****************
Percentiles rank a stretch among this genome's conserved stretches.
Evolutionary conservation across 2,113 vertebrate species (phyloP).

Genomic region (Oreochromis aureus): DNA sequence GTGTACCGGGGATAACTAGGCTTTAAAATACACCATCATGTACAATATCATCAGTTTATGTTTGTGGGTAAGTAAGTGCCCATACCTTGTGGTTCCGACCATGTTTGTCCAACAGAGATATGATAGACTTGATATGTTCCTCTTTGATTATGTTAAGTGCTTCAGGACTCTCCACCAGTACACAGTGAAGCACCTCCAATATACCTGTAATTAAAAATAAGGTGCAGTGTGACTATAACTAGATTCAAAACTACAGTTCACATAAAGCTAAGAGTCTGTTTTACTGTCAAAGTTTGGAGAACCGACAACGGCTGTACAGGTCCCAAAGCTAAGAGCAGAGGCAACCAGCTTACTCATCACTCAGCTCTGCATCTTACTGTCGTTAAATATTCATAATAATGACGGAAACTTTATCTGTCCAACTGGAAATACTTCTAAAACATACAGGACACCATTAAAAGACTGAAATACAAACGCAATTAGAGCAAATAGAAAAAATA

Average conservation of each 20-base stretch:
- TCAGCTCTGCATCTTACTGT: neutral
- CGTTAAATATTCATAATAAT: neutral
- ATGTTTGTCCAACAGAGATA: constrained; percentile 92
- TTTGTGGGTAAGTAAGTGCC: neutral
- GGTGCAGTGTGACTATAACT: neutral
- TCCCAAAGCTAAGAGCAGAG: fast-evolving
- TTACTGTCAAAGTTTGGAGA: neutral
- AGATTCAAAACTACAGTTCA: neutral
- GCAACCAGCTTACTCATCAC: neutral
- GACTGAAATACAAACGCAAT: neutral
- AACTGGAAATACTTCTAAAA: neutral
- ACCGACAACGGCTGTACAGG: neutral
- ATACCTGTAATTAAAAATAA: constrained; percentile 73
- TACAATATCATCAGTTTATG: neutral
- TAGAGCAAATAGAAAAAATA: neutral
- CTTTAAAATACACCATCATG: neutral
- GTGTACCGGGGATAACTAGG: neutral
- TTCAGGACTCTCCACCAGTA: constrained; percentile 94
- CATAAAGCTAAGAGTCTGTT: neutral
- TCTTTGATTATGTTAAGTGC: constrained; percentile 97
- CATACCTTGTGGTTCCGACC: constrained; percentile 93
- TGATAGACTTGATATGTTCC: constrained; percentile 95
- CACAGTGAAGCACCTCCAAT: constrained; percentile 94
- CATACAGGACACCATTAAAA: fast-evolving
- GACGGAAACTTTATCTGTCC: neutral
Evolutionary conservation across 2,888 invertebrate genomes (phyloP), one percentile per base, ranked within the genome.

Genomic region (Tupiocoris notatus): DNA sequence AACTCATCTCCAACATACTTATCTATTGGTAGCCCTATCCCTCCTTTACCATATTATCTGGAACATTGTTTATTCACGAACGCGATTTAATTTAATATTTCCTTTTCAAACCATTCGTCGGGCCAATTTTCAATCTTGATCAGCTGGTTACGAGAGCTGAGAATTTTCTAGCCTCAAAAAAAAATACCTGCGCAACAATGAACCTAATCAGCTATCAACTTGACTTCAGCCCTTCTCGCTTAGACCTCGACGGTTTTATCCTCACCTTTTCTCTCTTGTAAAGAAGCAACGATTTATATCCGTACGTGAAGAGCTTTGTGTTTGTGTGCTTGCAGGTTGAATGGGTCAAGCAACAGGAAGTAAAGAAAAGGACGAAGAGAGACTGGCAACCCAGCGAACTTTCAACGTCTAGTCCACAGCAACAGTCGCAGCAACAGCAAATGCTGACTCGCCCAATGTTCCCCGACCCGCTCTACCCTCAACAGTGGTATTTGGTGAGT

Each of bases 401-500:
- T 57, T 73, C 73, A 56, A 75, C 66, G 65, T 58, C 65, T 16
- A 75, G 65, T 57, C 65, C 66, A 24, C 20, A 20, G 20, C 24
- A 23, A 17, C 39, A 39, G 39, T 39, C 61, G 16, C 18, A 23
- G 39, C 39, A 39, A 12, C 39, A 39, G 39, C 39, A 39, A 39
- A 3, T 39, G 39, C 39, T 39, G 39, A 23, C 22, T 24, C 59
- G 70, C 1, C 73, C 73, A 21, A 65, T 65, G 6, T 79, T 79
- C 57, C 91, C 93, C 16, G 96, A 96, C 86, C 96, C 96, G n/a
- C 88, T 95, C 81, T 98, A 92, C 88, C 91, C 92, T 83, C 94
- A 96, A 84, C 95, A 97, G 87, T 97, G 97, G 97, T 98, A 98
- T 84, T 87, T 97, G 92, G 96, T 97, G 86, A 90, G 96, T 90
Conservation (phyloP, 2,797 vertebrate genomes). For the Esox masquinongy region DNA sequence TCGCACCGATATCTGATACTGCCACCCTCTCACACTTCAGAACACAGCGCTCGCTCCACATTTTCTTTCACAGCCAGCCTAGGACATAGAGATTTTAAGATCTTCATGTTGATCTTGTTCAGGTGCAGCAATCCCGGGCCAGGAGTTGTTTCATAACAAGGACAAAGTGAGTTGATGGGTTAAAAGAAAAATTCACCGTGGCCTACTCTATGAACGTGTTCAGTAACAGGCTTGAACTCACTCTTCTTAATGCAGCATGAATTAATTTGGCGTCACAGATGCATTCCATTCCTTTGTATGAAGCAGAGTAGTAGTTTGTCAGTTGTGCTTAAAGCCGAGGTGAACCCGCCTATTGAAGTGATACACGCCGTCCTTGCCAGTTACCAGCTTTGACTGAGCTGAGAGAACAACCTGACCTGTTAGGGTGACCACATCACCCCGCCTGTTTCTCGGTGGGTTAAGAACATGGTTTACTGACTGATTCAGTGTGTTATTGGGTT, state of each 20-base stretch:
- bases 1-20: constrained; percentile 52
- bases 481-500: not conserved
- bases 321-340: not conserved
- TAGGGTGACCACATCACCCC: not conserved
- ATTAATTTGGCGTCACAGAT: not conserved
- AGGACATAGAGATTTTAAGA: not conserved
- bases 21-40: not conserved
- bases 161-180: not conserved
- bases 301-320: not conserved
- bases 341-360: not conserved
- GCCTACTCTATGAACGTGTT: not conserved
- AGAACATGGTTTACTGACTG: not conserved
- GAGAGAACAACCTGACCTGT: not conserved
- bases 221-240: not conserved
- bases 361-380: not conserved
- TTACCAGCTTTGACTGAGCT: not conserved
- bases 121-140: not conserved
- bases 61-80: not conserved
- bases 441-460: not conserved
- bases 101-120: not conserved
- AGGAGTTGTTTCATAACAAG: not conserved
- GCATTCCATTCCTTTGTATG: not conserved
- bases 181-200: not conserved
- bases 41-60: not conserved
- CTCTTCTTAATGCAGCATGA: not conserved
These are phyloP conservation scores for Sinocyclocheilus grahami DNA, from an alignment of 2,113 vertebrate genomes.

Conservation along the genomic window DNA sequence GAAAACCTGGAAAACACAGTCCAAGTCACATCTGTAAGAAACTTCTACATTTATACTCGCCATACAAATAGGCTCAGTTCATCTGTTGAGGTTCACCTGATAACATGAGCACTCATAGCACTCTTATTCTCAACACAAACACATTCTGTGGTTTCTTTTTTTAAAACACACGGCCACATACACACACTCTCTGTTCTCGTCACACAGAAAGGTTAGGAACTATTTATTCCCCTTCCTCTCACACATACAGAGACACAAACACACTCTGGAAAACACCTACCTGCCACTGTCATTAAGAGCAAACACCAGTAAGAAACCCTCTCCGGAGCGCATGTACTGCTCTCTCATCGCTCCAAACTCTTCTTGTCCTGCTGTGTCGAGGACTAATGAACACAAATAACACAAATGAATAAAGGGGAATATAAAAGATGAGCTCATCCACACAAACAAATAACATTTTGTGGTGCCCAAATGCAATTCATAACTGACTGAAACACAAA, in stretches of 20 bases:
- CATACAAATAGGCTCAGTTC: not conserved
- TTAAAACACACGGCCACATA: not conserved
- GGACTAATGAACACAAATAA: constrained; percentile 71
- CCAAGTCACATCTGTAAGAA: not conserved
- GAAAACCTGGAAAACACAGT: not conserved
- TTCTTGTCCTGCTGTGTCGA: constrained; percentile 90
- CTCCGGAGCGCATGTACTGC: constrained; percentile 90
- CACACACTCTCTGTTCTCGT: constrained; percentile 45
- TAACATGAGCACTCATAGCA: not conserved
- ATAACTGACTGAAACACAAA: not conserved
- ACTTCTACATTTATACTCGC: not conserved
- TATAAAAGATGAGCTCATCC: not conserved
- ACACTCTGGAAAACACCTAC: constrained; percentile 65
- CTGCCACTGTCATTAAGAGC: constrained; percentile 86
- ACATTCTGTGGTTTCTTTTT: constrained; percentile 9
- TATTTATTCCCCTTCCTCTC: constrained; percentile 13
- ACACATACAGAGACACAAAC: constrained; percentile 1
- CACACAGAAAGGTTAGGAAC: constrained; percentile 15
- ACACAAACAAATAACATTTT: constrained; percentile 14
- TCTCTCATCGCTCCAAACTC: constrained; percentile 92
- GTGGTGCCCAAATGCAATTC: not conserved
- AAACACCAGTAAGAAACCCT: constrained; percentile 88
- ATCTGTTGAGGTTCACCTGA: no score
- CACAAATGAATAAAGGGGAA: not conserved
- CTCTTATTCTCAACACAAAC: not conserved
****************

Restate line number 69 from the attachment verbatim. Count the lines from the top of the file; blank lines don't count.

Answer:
These are phyloP conservation scores for Sinocyclocheilus grahami DNA, from an alignment of 2,113 vertebrate genomes.